It would be better for science to remain silent on the question of the veracity of religious authority; be silent and let religion be wrong about life's origins if that is the case, instead of jumping in and arguing the merits of religion itself, which science is not in a position to do so adequately. This may come as a shock to some, but there are more systems of truth than mere Aristotelian logic; science does not have the market cornered on Truth.
There is as much a sense of the necessity of belief interwoven with the politics of science as there is the hard, unbiased logic of the Scientific Method.
Science and technology have emerged as discrete fields of speciality, where science provides the philosophical basis of belief, and technology provides a means for providing consumer products necessary to sustain an unsustainable standard of living. Technicians, Engineers and Scientists are discrete professions; this has not always been so.
These categories of practice come to resemble that of the Laity versus the Clergy; Deacons, Elders and Priests; an hierarchy of practice, a one-way function: The Priest can perform the duty of Deacon or Elder, but not the reverse.
The crux of the determinant is proximity to the sacred, the Holy-of-Holies being mathematical, and the office of Scientific Priesthood maintained by a self-supporting system of academic tenure ship.
My negative opinion of the science culture is born out of an early appreciation of the purity of the Scientific Method, that most logical of methodologies that inevitably, through an iterative process, and if followed with the utmost in intellectual honesty, leads to Truth.
Science and Technology are both Big Business, together representing a complete social system; the one supported by taxpayer dollars, the other through unbridled free enterprise.
Science is intrinsically Socialist; Technology is intrinsically Capitalist.
Pure science cannot thrive in a capitalist-dominated milieu, for its theoretical nature precludes practical application. It depends for its support upon a mutually agreed-upon social contract. Technology is applied science, the theoretical made practical, its ultimate measure of practicality being the corporate ledger sheet.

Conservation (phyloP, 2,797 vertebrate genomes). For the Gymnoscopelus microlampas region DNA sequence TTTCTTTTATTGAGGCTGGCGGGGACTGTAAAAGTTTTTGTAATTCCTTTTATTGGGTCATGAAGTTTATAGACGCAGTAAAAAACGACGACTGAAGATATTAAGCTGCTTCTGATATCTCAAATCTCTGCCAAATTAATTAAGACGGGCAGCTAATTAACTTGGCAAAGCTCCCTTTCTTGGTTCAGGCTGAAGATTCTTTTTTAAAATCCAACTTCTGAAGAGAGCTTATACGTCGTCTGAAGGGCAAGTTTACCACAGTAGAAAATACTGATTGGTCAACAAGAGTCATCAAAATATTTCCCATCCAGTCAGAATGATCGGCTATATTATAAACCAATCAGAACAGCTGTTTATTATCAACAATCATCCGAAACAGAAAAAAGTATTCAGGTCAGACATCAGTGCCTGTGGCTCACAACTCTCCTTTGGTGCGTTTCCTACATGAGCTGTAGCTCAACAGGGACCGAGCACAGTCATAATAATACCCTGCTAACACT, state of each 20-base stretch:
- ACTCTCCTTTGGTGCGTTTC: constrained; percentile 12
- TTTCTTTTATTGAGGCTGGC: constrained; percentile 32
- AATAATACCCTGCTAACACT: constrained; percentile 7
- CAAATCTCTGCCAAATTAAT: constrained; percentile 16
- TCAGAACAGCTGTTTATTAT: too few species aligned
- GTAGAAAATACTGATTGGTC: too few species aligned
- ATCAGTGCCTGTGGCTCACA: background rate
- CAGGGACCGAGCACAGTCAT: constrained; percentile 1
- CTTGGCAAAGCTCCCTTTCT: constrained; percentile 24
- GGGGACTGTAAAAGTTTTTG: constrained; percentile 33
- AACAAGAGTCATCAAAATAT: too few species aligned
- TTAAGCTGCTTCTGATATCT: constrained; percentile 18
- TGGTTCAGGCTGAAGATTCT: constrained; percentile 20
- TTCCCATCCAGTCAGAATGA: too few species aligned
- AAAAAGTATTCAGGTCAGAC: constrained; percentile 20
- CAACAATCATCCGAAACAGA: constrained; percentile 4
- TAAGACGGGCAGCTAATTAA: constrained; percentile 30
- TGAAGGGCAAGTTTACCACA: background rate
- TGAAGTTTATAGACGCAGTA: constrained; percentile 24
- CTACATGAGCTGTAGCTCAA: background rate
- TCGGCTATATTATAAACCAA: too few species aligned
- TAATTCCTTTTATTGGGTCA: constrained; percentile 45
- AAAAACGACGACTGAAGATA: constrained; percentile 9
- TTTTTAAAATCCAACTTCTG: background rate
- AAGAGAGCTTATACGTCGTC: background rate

Science is Moses climbing Mount Sinai, in search of Truth. Technology is Moses coming down from the Holy Mountain, tablets in hand. Except that now the tablets have come to resemble the iPad and its future progeny, its bright screen aglow with the promise of a brighter future, the hymnal and liturgy for a New Religion.
Overheard at Winning Coffee while these thoughts were being penned: "Free love is a bad idea if you're ugly."
Ah, Ajo! (Part 2)
If you've stuck with me so far, you know that I recently came back from a road trip to southern Arizona. Here's the next baker's dozen of images I created, using my Lumix G1 camera. All photos taken using the Lumix 20mm-f/1.7 lens, except the two model airplane images (my brother-in-law flies RC), which were taken with an old Minolta MD 58mm lens adapted to the G1. This was a fun set of images to work on; more to come. Enjoy.
Ah, Ajo! (Part 1)
The week before last we made a visit to relatives in the little town of Ajo, Arizona, along the southern border between Tuscon and Yuma. The weather was a balmy mid-70's in the days, upper 40's at night. I brought my Lumix G1 camera in tow, along with several old Minolta MD lenses. Most of these images were made with the Lumix 20mm-F/1.7 lens, however; which has proven to be just an exceptional performer.
As in a previous posting of square-format images, the vertical compositions were made in camera, while the horizontal compositions during the cropping of the images to square format were made in post. I use the supplied SilkyPix software to process the Panasonic RAW files into TIFFs, which does a decent job.
I hope you enjoy this baker's dozen, because there's more to come; this is just warming up.